3 Wood bison die unexpectedly at Zoo inToronto

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Three wood bison were found dead by Toronto Zoo staff early Friday morning, including one born just a year and a half ago and heralded as the zoo’s first second-generation artificially inseminated bison.

Toronto Zoo spokesperson Jennifer Tracey said the young male, along with two adult females, were discovered by a zookeeper in a holding area of the outdoor exhibit that’s not accessible to the public.

The deaths were unexpected.

They were discovered when staff were conducting routine work Friday morning in a chute that allows the animals to walk through various areas within the exhibit.

“It appears there was some sort of an interaction with the three of them in the chute that led to this point, but that’s what we’re trying to determine, what happened in there,” said Tracey.

The deaths presumably occurred overnight. The zoo has sent the bodies to the University of Guelph for a post-mortem, which will determine how long they had been dead when found.

“The staff are devastated,” Tracey said. “It was certainly a difficult day for all staff, particularly the keeping staff in the Canadian Domain, who work with the wood bison every day.”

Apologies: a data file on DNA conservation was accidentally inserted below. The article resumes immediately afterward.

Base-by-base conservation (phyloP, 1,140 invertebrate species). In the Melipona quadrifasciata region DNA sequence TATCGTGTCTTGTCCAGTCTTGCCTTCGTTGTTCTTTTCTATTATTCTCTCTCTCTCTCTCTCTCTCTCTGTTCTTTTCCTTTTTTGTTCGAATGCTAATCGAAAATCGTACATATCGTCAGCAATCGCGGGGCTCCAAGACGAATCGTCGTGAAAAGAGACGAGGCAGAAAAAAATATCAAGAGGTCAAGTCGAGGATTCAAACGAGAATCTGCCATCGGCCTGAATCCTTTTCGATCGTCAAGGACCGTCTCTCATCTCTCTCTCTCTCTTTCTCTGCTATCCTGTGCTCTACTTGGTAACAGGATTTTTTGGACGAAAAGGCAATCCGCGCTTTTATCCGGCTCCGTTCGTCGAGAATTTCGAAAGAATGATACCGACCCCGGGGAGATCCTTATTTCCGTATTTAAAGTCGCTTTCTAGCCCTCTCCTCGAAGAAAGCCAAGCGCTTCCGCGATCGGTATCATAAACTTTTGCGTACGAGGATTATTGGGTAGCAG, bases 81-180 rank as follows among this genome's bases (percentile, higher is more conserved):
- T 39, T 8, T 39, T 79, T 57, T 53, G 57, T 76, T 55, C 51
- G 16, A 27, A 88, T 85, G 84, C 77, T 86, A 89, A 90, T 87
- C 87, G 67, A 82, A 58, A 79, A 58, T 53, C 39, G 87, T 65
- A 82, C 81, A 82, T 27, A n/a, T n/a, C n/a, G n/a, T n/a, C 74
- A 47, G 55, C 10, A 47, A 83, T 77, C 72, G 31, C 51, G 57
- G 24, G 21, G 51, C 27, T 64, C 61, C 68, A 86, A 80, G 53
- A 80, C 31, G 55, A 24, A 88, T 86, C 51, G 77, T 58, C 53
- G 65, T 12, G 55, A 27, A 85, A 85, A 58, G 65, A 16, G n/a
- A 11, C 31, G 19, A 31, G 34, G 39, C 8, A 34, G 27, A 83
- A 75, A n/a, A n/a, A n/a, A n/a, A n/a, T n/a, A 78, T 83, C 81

The male was one and a half years old, while one of the females was eight. The age of third was unknown, although it, too, was an adult.

Tracey said the loss would not affect the zoo’s wood bison reproductive program. Four adult males and 16 adult females remain at the zoo.

Canada has an estimated 10,000 wood bison, a distinct northern subspecies bigger than plains bison that has been wiped out in most of its original range but has made a comeback thanks to conservation efforts. The Committee on the Status of Endangered Wildlife in Canada classifies the animal as a threatened species.

In July 2015, the zoo celebrated the births of two wood bison calves through artificial insemination. One was a second-generation artificially inseminated bison, the first in the zoo’s history. Its mother was one of six original artificially inseminated wood bison born at the zoo.

The second calf was conceived from 35 year-old sperm acquired from Elk Island, Alta., in 1980, which, to the zoo’s knowledge, was the longest stored sperm used to produce a successful artificially inseminated birth in a zoo species.

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